The Contribution of Local Muslim Scholars to the Development of Indonesia’s Education
Society Volume 10 Issue 2#2022
PDF (English)


Historical Educational Development;
Local Values;
Muslim Education;
Muslim Scholars

View Counter

  • Abstract viewed - 46 times
  • PDF (English) downloaded - 19 times

Search in:

| |

How to Cite

Bosra, M. (2022). The Contribution of Local Muslim Scholars to the Development of Indonesia’s Education. Society, 10(2), 353-366.


Education is an urgent matter in every culture and civilization. With education, mankind can change themselves and their civilization. The same is true for the process of spreading Islam in Indonesia. Since Islam was first introduced in Indonesia, its spreading has been inseparable from people’s daily lives, including the building and shaping of the education sector (Rochmawati et al., 2018; Vickers, 2013; Hasan, 2009). Java Island is one of Indonesia’s regions with a wider history of Islamic education (Ricklefs, 2012; Woodward, 2010). In the present manuscript, the author examines the contribution of Muslim scholars in developing Indonesia’s modern education. Data were collected from both primary and secondary sources. The mediator and social agency method has been used to facilitate the investigation. The author conducted a structural study that reconstructs historical events and occurrences regarding educational development and transformation in the country. The study’s findings are based on the question, “What is the contribution of Muslim Scholars in the development of Indonesia’s modern education, and how is the education process on Java Island? This question laid the foundation for this study, and it helps to understand the functions of local Muslim scholars in the development of education between the 19th and 20th centuries in the Indonesian archipelago. The findings show that the characteristics of Muslim scholars’ movements regarding education on Java Island consist of mainly two stages. Firstly, education is conducted at mosques, which later developed into Islamic schools classified as madrasahs and pesantren (Azra, 2018). In the second stage, education efforts are converted from its form of Islamic schools into Islamic organizations, leading to the establishment of several educational institutions and public schools, ranging from kindergarten to higher education (Daulay & Tobroni, 2017; Azra, 2015). Finally, it concludes that Indonesia’s education developed in stages, from education at mosques and small community gatherings in residences of Muslim scholars to Islamic schools. Finally, Islamic organizations were formed to develop today’s public education system.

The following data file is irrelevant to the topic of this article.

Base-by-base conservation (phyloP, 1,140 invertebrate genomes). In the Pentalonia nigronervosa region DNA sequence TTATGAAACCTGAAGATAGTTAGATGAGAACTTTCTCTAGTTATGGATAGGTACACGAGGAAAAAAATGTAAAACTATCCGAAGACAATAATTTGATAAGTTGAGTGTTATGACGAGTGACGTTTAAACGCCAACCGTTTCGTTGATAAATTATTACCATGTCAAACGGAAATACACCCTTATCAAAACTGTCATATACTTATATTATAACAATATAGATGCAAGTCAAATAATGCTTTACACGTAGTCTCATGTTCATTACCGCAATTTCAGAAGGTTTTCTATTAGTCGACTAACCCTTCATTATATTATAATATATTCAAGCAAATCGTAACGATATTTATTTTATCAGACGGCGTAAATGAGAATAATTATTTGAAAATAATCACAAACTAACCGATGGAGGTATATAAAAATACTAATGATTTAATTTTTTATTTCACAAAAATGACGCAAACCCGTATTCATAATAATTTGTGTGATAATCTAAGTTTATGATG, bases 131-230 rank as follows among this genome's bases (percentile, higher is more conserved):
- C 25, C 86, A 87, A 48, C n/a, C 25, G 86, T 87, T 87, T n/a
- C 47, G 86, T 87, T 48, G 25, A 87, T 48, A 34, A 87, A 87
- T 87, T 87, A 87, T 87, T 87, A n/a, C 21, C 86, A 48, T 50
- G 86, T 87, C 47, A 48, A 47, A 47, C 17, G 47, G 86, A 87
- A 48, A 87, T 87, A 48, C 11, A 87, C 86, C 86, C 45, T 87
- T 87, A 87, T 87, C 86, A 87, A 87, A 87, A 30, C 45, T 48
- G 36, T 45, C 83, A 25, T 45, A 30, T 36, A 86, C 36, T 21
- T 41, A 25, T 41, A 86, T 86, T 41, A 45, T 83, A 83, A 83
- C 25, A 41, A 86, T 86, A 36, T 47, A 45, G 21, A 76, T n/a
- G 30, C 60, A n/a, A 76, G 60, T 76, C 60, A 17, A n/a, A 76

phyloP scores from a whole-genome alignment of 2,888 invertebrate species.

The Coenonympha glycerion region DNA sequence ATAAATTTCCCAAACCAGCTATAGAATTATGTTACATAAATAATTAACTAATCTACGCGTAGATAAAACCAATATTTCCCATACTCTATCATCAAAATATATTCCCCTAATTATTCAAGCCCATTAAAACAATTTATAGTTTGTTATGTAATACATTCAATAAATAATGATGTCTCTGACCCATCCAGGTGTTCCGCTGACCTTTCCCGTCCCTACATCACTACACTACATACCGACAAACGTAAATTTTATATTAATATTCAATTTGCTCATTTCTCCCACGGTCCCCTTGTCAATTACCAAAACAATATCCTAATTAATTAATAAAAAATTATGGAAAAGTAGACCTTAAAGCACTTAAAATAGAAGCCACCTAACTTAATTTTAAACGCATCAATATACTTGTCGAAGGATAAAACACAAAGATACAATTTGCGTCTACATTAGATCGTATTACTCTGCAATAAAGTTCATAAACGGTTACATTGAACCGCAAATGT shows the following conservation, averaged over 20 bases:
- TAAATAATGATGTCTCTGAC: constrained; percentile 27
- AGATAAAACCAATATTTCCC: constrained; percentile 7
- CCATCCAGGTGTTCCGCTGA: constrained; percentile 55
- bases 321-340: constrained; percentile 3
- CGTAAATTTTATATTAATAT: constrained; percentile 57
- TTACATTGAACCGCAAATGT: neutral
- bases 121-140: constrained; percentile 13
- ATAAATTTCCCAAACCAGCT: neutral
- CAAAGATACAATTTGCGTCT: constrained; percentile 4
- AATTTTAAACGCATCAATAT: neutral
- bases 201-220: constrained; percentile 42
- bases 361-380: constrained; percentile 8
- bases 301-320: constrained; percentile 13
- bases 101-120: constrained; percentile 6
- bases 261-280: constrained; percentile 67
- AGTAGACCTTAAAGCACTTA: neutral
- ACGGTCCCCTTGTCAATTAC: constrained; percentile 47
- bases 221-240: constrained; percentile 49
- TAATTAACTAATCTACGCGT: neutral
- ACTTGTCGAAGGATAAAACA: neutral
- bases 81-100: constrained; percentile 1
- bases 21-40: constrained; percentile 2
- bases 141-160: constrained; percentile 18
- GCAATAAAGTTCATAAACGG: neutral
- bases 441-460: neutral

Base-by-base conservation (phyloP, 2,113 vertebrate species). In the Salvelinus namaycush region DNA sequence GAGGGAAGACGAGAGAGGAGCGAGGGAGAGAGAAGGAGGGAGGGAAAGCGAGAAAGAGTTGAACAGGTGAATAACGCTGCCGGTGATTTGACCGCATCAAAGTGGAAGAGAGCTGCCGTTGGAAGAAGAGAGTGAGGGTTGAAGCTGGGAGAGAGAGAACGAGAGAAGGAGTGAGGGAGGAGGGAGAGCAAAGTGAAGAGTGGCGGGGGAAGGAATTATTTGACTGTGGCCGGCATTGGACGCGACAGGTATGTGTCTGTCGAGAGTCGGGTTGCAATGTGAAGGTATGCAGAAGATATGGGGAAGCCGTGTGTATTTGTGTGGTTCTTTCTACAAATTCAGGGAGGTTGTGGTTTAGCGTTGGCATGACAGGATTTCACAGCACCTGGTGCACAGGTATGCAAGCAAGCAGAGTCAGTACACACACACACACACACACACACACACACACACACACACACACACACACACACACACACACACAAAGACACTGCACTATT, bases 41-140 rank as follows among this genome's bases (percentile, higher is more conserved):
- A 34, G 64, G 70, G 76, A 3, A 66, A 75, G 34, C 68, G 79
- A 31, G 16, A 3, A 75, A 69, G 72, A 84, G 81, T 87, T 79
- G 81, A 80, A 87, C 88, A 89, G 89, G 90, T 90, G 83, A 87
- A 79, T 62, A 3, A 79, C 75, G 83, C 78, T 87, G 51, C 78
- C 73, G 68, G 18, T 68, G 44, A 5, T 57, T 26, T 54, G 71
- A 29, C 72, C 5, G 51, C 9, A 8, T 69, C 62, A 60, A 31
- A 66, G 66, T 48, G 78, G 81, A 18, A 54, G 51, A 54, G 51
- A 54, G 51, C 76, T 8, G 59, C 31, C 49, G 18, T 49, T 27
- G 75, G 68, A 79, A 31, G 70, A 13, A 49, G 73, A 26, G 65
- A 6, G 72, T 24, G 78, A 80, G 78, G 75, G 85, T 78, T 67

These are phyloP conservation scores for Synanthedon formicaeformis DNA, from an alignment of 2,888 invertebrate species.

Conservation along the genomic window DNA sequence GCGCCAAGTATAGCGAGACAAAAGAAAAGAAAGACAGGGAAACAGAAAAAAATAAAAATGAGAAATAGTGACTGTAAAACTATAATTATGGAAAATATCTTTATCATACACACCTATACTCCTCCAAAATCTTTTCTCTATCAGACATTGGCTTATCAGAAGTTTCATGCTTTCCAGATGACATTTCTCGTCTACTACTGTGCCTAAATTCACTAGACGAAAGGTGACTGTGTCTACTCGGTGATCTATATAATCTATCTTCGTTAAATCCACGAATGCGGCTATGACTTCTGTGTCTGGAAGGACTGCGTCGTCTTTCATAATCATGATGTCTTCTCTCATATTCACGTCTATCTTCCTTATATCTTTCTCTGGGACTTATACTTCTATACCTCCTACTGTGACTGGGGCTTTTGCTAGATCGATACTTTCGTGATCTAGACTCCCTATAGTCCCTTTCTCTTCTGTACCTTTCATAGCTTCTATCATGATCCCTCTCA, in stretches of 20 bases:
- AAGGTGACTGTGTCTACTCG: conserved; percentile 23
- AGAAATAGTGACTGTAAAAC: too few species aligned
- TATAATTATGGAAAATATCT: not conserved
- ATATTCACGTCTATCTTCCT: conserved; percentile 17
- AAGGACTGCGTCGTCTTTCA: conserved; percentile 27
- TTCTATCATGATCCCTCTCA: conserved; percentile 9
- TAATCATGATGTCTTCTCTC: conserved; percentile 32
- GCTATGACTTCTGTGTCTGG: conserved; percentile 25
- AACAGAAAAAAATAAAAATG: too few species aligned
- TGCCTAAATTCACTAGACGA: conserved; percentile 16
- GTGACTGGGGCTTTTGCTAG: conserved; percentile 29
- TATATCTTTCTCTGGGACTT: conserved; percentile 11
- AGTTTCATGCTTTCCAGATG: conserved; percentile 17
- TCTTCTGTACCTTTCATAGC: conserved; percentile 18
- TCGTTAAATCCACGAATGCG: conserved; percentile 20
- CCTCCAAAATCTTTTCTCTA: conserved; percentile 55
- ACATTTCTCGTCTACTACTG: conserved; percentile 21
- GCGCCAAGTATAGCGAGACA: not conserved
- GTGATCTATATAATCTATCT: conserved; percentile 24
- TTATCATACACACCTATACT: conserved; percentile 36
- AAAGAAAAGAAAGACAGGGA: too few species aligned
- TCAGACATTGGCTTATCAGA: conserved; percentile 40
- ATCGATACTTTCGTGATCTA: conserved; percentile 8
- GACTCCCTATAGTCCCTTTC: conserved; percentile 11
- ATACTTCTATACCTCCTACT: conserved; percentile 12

PDF (English)


Abdullah, T. (1970). Schools and Politics: The Kaum Muda Movement in West Sumatra (1927-1933). Cornell University.

Abdullah, T. (1995). Islam dan Pluralisme di Asia Tenggara, Jakarta, Indonesia: LIPI.

Asiah, S., Huda, M., Amrin, A., Kharisma, R., Rosyada, D., & Nata, A. (2022, February). The Dynamics of Islam in Indonesia in the Perspective of Education. In Proceedings of the 4th International Colloquium on Interdisciplinary Islamic Studies in conjunction with the 1st International Conference on Education, Science, Technology, Indonesian and Islamic Studies, ICIIS and ICESTIIS 2021, 20-21 October 2021, Jambi, Indonesia.

Azra, A. (2015). Genealogy of Indonesian Islamic Education: Roles in the Modernization of Muslim Society. Heritage of Nusantara: International Journal of Religious Literature and Heritage, 4(1), 85–114.